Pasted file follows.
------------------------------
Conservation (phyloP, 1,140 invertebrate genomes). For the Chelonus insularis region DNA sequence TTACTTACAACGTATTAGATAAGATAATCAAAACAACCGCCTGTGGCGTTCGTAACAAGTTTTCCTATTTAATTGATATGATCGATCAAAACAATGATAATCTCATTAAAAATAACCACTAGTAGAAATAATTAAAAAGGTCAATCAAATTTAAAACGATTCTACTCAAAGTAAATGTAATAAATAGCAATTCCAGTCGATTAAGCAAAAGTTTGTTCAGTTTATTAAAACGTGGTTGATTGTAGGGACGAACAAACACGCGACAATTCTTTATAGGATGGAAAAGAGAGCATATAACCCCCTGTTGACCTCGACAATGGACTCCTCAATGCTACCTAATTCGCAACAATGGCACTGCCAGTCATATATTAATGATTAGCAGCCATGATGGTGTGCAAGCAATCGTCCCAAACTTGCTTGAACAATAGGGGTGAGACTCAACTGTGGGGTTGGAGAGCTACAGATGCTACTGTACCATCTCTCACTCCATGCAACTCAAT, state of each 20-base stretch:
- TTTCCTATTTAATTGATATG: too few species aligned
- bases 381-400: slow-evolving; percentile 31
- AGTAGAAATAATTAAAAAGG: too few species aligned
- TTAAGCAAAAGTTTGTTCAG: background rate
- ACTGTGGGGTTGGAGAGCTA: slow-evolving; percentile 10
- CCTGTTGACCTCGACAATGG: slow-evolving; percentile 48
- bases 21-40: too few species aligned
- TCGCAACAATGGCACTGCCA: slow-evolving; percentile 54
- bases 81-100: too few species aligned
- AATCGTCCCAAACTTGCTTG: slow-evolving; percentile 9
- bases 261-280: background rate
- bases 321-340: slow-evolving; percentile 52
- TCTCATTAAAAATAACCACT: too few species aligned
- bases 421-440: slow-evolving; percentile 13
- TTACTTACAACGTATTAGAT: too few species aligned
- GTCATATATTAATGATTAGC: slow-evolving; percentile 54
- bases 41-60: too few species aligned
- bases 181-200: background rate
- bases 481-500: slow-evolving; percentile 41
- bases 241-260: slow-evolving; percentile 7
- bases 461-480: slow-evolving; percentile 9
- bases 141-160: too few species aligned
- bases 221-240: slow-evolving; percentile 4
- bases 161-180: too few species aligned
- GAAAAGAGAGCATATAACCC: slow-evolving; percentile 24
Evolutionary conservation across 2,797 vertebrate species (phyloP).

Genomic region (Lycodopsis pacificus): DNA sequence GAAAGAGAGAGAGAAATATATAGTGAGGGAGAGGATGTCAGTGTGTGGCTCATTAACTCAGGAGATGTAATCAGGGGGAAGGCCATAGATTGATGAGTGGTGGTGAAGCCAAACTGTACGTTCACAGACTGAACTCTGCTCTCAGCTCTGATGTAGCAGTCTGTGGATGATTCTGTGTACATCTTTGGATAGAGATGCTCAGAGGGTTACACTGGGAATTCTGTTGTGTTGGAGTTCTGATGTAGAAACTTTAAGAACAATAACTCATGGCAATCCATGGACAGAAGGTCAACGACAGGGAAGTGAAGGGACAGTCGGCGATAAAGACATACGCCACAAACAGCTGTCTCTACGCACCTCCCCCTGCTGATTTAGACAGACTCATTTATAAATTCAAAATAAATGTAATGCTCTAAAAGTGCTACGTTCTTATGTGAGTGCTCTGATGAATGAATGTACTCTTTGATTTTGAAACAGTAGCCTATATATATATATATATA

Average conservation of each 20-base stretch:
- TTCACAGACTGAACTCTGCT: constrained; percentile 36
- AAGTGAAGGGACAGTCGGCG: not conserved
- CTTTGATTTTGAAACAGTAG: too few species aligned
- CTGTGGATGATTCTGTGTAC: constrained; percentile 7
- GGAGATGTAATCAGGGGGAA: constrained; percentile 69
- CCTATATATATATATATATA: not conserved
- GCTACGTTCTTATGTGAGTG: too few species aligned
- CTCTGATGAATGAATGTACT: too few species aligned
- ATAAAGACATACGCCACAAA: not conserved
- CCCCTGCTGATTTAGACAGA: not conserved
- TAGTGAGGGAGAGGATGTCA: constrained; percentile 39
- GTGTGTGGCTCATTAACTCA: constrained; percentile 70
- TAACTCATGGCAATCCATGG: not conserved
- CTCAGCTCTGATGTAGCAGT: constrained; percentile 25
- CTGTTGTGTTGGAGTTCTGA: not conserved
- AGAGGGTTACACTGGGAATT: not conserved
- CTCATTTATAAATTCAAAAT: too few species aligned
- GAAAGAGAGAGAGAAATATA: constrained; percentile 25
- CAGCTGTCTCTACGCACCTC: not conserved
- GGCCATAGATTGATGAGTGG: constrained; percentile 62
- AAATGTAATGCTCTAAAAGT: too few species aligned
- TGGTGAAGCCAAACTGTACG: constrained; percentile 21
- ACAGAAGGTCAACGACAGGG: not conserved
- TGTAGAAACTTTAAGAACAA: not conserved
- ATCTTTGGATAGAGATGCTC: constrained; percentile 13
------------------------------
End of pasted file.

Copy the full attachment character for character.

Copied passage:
Conservation (phyloP, 1,140 invertebrate genomes). For the Chelonus insularis region DNA sequence TTACTTACAACGTATTAGATAAGATAATCAAAACAACCGCCTGTGGCGTTCGTAACAAGTTTTCCTATTTAATTGATATGATCGATCAAAACAATGATAATCTCATTAAAAATAACCACTAGTAGAAATAATTAAAAAGGTCAATCAAATTTAAAACGATTCTACTCAAAGTAAATGTAATAAATAGCAATTCCAGTCGATTAAGCAAAAGTTTGTTCAGTTTATTAAAACGTGGTTGATTGTAGGGACGAACAAACACGCGACAATTCTTTATAGGATGGAAAAGAGAGCATATAACCCCCTGTTGACCTCGACAATGGACTCCTCAATGCTACCTAATTCGCAACAATGGCACTGCCAGTCATATATTAATGATTAGCAGCCATGATGGTGTGCAAGCAATCGTCCCAAACTTGCTTGAACAATAGGGGTGAGACTCAACTGTGGGGTTGGAGAGCTACAGATGCTACTGTACCATCTCTCACTCCATGCAACTCAAT, state of each 20-base stretch:
- TTTCCTATTTAATTGATATG: too few species aligned
- bases 381-400: slow-evolving; percentile 31
- AGTAGAAATAATTAAAAAGG: too few species aligned
- TTAAGCAAAAGTTTGTTCAG: background rate
- ACTGTGGGGTTGGAGAGCTA: slow-evolving; percentile 10
- CCTGTTGACCTCGACAATGG: slow-evolving; percentile 48
- bases 21-40: too few species aligned
- TCGCAACAATGGCACTGCCA: slow-evolving; percentile 54
- bases 81-100: too few species aligned
- AATCGTCCCAAACTTGCTTG: slow-evolving; percentile 9
- bases 261-280: background rate
- bases 321-340: slow-evolving; percentile 52
- TCTCATTAAAAATAACCACT: too few species aligned
- bases 421-440: slow-evolving; percentile 13
- TTACTTACAACGTATTAGAT: too few species aligned
- GTCATATATTAATGATTAGC: slow-evolving; percentile 54
- bases 41-60: too few species aligned
- bases 181-200: background rate
- bases 481-500: slow-evolving; percentile 41
- bases 241-260: slow-evolving; percentile 7
- bases 461-480: slow-evolving; percentile 9
- bases 141-160: too few species aligned
- bases 221-240: slow-evolving; percentile 4
- bases 161-180: too few species aligned
- GAAAAGAGAGCATATAACCC: slow-evolving; percentile 24
Evolutionary conservation across 2,797 vertebrate species (phyloP).

Genomic region (Lycodopsis pacificus): DNA sequence GAAAGAGAGAGAGAAATATATAGTGAGGGAGAGGATGTCAGTGTGTGGCTCATTAACTCAGGAGATGTAATCAGGGGGAAGGCCATAGATTGATGAGTGGTGGTGAAGCCAAACTGTACGTTCACAGACTGAACTCTGCTCTCAGCTCTGATGTAGCAGTCTGTGGATGATTCTGTGTACATCTTTGGATAGAGATGCTCAGAGGGTTACACTGGGAATTCTGTTGTGTTGGAGTTCTGATGTAGAAACTTTAAGAACAATAACTCATGGCAATCCATGGACAGAAGGTCAACGACAGGGAAGTGAAGGGACAGTCGGCGATAAAGACATACGCCACAAACAGCTGTCTCTACGCACCTCCCCCTGCTGATTTAGACAGACTCATTTATAAATTCAAAATAAATGTAATGCTCTAAAAGTGCTACGTTCTTATGTGAGTGCTCTGATGAATGAATGTACTCTTTGATTTTGAAACAGTAGCCTATATATATATATATATA

Average conservation of each 20-base stretch:
- TTCACAGACTGAACTCTGCT: constrained; percentile 36
- AAGTGAAGGGACAGTCGGCG: not conserved
- CTTTGATTTTGAAACAGTAG: too few species aligned
- CTGTGGATGATTCTGTGTAC: constrained; percentile 7
- GGAGATGTAATCAGGGGGAA: constrained; percentile 69
- CCTATATATATATATATATA: not conserved
- GCTACGTTCTTATGTGAGTG: too few species aligned
- CTCTGATGAATGAATGTACT: too few species aligned
- ATAAAGACATACGCCACAAA: not conserved
- CCCCTGCTGATTTAGACAGA: not conserved
- TAGTGAGGGAGAGGATGTCA: constrained; percentile 39
- GTGTGTGGCTCATTAACTCA: constrained; percentile 70
- TAACTCATGGCAATCCATGG: not conserved
- CTCAGCTCTGATGTAGCAGT: constrained; percentile 25
- CTGTTGTGTTGGAGTTCTGA: not conserved
- AGAGGGTTACACTGGGAATT: not conserved
- CTCATTTATAAATTCAAAAT: too few species aligned
- GAAAGAGAGAGAGAAATATA: constrained; percentile 25
- CAGCTGTCTCTACGCACCTC: not conserved
- GGCCATAGATTGATGAGTGG: constrained; percentile 62
- AAATGTAATGCTCTAAAAGT: too few species aligned
- TGGTGAAGCCAAACTGTACG: constrained; percentile 21
- ACAGAAGGTCAACGACAGGG: not conserved
- TGTAGAAACTTTAAGAACAA: not conserved
- ATCTTTGGATAGAGATGCTC: constrained; percentile 13